Any input would be much appreciated. :)
     
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  3. Jul 9, 2013 #2

    jtbell

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    Keep in mind that if you spend that "extra" year in undergraduate, you'll have to pay for it. If you spend that year in grad school, they'll pay for it. :wink:
     
  4. Jul 9, 2013 #3

    QuantumCurt

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    Yes, that's something that I've definitely kept in mind. However, I don't think it would really cause me to finish with any more debt than I would be if I'd gone straight to a university, rather than starting in a community college. My first two years in community college aren't costing me anything, because I have a 0 EFC. So, I'm actually getting a refund from my financial aid money, because it's more than the cost of my tuition. That is definitely an issue that needs to be kept in mind though.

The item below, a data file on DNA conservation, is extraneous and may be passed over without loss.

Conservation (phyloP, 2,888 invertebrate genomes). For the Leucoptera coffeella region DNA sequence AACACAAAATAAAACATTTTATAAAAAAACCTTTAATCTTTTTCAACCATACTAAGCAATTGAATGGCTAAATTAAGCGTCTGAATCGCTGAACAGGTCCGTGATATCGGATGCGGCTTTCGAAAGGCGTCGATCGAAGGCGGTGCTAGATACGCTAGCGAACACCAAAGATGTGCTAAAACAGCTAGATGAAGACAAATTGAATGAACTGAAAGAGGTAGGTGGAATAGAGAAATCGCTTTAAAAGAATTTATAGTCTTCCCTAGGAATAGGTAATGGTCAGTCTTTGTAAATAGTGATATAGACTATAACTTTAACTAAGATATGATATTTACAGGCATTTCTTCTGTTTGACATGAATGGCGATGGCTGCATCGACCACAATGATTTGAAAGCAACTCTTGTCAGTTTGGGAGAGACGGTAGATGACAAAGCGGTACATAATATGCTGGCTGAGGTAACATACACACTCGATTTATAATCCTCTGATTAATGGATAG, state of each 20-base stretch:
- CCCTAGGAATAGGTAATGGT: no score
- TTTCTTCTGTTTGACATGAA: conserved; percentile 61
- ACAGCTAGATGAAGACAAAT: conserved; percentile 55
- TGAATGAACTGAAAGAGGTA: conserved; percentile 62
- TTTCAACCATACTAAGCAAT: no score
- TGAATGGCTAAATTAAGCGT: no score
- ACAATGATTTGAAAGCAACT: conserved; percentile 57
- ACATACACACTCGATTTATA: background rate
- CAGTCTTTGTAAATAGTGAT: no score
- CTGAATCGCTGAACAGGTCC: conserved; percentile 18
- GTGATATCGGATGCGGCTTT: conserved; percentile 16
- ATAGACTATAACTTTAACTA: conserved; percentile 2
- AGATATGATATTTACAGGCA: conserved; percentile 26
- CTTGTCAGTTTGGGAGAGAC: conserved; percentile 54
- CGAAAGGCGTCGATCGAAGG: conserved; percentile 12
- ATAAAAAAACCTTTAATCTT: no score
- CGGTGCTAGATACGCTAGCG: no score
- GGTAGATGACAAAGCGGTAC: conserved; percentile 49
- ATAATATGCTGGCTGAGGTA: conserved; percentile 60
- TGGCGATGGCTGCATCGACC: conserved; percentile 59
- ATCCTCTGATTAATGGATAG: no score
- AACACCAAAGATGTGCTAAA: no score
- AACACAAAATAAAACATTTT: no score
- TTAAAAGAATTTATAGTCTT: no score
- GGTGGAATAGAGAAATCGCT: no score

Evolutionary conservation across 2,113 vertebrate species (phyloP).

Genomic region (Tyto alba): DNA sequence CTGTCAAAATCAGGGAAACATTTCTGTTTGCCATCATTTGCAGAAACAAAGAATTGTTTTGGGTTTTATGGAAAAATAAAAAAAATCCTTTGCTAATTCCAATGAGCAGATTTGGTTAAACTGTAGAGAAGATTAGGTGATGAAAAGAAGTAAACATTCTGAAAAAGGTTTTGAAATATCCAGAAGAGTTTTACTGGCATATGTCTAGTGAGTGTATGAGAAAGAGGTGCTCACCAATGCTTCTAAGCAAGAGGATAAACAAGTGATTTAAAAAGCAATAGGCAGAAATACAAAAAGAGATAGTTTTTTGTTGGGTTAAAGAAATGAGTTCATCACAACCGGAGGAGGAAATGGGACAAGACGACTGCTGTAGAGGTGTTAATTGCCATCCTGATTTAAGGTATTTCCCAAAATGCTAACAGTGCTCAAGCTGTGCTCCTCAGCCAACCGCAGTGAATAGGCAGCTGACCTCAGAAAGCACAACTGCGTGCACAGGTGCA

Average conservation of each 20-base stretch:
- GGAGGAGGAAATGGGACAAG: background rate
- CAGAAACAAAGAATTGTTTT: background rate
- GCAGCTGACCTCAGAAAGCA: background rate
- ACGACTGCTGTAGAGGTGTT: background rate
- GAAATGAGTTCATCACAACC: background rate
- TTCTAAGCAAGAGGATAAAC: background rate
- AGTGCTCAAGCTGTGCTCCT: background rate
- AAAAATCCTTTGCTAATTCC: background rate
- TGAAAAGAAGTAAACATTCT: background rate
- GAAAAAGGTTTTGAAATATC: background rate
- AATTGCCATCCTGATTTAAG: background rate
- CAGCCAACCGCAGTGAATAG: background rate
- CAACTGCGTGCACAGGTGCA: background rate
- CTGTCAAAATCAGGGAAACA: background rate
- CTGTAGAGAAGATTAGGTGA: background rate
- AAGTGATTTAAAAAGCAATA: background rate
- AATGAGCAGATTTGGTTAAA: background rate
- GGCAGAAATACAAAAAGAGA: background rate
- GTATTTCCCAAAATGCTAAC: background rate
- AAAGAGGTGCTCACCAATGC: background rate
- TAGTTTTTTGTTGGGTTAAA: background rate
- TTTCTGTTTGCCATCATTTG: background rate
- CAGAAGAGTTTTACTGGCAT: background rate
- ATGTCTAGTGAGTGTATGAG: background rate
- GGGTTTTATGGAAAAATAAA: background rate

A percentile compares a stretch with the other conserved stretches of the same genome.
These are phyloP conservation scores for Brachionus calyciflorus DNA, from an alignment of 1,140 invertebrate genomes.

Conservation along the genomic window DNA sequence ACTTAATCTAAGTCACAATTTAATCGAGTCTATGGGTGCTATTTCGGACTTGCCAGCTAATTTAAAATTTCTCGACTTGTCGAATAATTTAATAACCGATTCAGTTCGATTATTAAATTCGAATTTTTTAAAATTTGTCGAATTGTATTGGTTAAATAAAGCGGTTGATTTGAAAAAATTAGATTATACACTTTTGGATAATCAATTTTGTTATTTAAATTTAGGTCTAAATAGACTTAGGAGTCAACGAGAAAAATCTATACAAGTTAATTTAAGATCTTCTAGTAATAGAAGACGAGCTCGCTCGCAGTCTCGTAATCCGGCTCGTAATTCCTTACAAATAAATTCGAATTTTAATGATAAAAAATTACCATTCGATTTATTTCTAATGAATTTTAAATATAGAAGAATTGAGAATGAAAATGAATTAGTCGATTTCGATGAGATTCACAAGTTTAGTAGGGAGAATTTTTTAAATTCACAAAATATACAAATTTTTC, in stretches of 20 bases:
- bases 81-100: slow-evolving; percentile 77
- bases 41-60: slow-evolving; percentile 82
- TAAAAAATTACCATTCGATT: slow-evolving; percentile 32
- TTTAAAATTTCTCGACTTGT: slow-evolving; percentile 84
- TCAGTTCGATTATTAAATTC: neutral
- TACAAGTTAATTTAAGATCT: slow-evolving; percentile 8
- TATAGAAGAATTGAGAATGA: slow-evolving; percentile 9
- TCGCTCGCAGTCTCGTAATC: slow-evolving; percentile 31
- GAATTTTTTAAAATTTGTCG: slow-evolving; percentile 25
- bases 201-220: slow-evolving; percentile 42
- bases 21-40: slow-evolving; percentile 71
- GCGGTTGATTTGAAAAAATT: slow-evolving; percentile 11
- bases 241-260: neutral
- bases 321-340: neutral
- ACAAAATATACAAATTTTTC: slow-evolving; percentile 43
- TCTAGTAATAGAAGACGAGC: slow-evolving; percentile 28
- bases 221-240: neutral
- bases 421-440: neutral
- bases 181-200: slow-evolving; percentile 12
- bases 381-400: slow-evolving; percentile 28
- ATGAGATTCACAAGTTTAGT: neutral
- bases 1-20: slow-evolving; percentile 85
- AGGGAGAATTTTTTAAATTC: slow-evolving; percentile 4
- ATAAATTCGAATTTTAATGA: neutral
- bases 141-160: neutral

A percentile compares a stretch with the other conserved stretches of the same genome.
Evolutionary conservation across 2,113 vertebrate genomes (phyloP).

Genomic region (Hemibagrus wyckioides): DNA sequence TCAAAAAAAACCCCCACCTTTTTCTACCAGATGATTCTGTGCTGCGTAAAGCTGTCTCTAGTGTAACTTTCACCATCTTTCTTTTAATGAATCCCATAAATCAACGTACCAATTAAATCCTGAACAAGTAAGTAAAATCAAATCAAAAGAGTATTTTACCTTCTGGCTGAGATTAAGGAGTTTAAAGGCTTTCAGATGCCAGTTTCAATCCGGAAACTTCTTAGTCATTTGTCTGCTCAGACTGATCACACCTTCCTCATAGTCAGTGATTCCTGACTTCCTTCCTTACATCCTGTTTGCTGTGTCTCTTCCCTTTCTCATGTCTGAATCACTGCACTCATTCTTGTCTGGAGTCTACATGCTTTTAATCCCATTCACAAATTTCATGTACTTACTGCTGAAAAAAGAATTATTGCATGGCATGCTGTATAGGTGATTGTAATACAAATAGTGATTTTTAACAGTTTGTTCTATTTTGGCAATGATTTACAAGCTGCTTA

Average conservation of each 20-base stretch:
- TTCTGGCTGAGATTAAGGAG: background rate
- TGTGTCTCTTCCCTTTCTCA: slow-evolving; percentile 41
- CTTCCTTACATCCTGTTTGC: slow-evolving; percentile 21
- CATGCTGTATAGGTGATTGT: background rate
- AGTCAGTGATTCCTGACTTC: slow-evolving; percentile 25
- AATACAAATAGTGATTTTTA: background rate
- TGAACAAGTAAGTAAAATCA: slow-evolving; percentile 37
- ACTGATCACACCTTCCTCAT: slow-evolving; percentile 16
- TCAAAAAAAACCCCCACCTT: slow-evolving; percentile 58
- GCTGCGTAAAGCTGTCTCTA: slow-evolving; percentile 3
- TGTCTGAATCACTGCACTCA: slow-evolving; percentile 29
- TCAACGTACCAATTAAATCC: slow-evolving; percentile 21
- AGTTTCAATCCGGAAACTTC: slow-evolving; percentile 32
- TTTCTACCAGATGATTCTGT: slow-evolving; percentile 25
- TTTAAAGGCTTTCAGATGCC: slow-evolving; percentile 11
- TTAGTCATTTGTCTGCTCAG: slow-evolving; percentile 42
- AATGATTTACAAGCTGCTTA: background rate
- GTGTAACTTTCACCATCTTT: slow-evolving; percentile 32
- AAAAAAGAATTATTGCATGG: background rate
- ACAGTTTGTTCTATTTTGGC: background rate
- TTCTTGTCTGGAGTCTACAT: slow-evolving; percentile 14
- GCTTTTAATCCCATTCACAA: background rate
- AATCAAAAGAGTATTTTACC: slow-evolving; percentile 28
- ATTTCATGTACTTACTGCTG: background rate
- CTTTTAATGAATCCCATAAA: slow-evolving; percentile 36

My main concern though is the limited number of elective courses one can usually take in grad school. I would likely have to use most of my elective credit on just the prerequisite courses. I ideally want to go into some branch of particle physics, and having already had the upper level QM courses, as well as subatomic physics completed before grad school would allow me a lot more flexibility for taking the upper level particle physics and quantum field theory courses that I'd need in grad school.
     
  5. Jul 9, 2013 #4